September features yet another delightful selection of astronomical treats. Whether you are a veteran explorer of the night sky or new to star gazing, the heavens are full of wonders!

Image of jupiter by damian-peach

Astronomy Photographer of the Year winning picture of Jupiter and two of its moons, Io and Ganymede composited together. (Image credit: Damian Peach.)

Jupiter, king of the planets, is gracing the celestial stage this month from dusk till dawn. It is well worth turning even a small telescope in its direction as you should be able to see the equatorial bands and the Galilean moons. Mars becomes visible in the east from about 2am. For naked eye viewing that’s about it as far as the planets are concerned. Neptune and Uranus can be viewed through binoculars and are to be found in Aquarius and Pisces respectively.

The Summer Triangle is still with us in the sky. Vega is almost at the zenith with Deneb and Altair lower in the sky. In this area of the sky there are a few little constellations that are worth a mention, Between Altair and the bright star, Albireo, at the head of Cygnus, lies(or flies) Sagitta, the Arrow, the third smallest constellation in the sky, which was well known to the ancient Greeks. This little arrow shape in the sky is quiet easy to find once you have been out for a while and your eyes are dark adapted. Of course you need dark, clear skies.

Image of little constellations

The Summer Triangle of Deneb, Altair and Vega can guide you to neglected constellations. (Image cedit: Armagh Planetarium)

Also within the Triangle and higher in the sky is Vulpecula, the Fox, this is a modern constellation, introduced in 1687 by the Polish astronomer Johannes Hevelius (1611-87) who referred to it as Vulpecula cum Ansere,  the Fox with the Goose and depicted it as a fox carrying a goose in its jaws. Since then the goose has been eaten, leaving just the fox. Vulpecula was in the news in 1967 when the first pulsar, nicknamed LGM-1 (standing for Little Green Men) was discovered there by Portadown’s own Jocelyn Bell.

Brocchi’s Cluster, better known as the Coathanger is another little gem that can be found in this part of the heavens. It cannot be seen with the naked eye. Binoculars are best for making out the upside down coathanger shape of the stars. The Coathanger is easy to find. Draw a line from Vega to Altair, and you will find it roughly in the middle.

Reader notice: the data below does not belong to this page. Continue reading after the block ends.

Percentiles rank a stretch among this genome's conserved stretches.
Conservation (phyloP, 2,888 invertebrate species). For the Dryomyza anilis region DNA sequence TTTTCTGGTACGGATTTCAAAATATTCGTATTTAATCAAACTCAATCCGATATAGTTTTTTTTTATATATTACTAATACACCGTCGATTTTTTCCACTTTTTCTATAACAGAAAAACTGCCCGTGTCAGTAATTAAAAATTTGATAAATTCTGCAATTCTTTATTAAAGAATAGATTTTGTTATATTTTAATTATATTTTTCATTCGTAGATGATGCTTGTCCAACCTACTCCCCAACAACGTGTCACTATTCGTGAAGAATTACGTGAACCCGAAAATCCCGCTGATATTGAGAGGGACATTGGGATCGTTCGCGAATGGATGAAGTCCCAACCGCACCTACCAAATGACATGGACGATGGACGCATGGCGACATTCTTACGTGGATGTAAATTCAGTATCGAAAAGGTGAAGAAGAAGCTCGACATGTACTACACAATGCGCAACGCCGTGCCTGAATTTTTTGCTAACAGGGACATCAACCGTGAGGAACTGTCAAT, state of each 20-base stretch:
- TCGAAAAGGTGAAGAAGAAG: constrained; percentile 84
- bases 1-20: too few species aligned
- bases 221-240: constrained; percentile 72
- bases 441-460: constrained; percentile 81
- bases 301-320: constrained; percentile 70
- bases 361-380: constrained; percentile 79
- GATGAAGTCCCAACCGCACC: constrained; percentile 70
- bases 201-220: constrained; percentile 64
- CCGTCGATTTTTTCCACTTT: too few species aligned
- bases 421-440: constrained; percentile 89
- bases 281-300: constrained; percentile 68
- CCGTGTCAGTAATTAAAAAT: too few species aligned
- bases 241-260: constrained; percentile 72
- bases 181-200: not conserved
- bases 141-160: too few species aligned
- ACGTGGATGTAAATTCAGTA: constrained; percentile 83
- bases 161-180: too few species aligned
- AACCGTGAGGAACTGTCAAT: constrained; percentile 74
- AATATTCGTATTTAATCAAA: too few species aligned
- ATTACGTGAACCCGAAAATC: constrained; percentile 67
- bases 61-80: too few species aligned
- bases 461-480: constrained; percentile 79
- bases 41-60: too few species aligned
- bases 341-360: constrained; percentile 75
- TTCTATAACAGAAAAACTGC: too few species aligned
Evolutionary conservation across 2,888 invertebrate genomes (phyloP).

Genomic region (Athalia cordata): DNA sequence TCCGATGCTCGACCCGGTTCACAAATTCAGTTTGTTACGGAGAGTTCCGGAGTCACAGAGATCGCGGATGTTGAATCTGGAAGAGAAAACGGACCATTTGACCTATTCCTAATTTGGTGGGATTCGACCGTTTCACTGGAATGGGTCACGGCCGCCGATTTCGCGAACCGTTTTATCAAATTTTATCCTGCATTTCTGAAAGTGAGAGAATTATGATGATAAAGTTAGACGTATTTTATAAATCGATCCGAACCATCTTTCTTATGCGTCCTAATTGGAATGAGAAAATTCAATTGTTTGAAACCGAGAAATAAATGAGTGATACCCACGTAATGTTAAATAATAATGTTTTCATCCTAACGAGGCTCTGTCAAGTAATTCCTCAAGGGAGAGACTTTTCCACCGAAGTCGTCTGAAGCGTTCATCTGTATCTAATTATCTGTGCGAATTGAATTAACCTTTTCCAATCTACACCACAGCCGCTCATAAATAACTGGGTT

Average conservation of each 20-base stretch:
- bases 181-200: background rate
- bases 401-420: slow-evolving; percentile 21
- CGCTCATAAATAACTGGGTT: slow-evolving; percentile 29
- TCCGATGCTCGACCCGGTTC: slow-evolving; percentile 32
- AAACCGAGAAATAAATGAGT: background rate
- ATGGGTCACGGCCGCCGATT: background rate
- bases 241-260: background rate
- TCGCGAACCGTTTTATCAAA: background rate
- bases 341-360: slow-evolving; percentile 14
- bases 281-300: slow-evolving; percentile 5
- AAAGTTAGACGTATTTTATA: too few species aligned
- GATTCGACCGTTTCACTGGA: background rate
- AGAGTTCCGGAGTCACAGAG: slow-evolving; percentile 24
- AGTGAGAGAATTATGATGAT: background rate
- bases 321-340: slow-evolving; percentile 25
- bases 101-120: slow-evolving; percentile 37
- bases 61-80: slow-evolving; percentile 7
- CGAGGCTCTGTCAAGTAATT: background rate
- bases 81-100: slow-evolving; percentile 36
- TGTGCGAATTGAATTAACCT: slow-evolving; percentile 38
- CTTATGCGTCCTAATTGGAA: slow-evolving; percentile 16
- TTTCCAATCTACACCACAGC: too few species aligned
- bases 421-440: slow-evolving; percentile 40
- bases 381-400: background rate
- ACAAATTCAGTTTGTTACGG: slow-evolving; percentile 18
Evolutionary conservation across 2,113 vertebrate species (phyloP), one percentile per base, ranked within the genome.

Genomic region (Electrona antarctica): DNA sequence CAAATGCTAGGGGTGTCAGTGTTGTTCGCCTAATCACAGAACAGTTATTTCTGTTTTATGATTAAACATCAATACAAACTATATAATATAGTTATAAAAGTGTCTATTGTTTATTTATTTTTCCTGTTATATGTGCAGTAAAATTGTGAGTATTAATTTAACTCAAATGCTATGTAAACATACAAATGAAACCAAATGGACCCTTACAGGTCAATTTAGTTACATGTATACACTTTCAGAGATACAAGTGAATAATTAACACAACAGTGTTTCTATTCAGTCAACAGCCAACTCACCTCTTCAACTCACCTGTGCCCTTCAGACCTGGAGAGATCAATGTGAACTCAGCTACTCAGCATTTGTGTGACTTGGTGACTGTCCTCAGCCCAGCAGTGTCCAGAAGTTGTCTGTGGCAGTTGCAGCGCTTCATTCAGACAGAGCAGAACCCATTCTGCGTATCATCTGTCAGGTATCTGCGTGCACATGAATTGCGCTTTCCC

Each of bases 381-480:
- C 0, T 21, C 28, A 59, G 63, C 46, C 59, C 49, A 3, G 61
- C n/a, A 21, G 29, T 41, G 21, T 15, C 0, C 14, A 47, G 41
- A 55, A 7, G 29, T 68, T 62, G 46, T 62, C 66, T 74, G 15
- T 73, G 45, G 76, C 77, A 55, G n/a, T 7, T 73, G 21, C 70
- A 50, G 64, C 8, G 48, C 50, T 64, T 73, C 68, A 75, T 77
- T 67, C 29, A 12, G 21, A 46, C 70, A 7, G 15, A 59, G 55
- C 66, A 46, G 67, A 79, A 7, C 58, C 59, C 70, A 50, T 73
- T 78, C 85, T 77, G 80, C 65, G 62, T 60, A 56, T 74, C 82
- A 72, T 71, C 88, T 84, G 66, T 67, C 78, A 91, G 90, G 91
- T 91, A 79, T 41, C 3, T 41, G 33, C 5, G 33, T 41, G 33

Image of coathanger

The Coathanger seen at right, about 1/3 up the image (Image credit: Armagh Planetarium)

Just to the east of Sagitta is Delphinus, the Dolphin. This ancient star pattern, one of the 48 constellations listed by the 2nd century astronomer Ptolemy is said to represent the dolphin that rescued the poet and musician Arion from drowning.  Delphinus looks remarkably like the creature it is meant to represent. Its two brightest stars, Rotanev and Sualocin, when read backwards give the name of the astronomer Nicolaus Venator (alias Niccolò Cacciatore, 1770-1841)  He was the assistant director of Palermo Observatory in 1814 when a star catalogue was published naming these stars for the first time.

Equuleus, the Little Horse, is the second smallest constellation after Crux (the Southern Cross.) Some say this ancient constellation represents the offspring of the famous Pegasus.

The Plough can be seen low above the northern horizon, see if you can spot the current supernova in the Pinwheel Galaxy. Very low in the east, Aldebaran is shining bright not to be confused with Capella which is higher in the heavens and easier spotted. Also rising in the east is the Great Square of Pegasus and the amazing open star cluster, the Pleiades, a sure sign that the summer is over.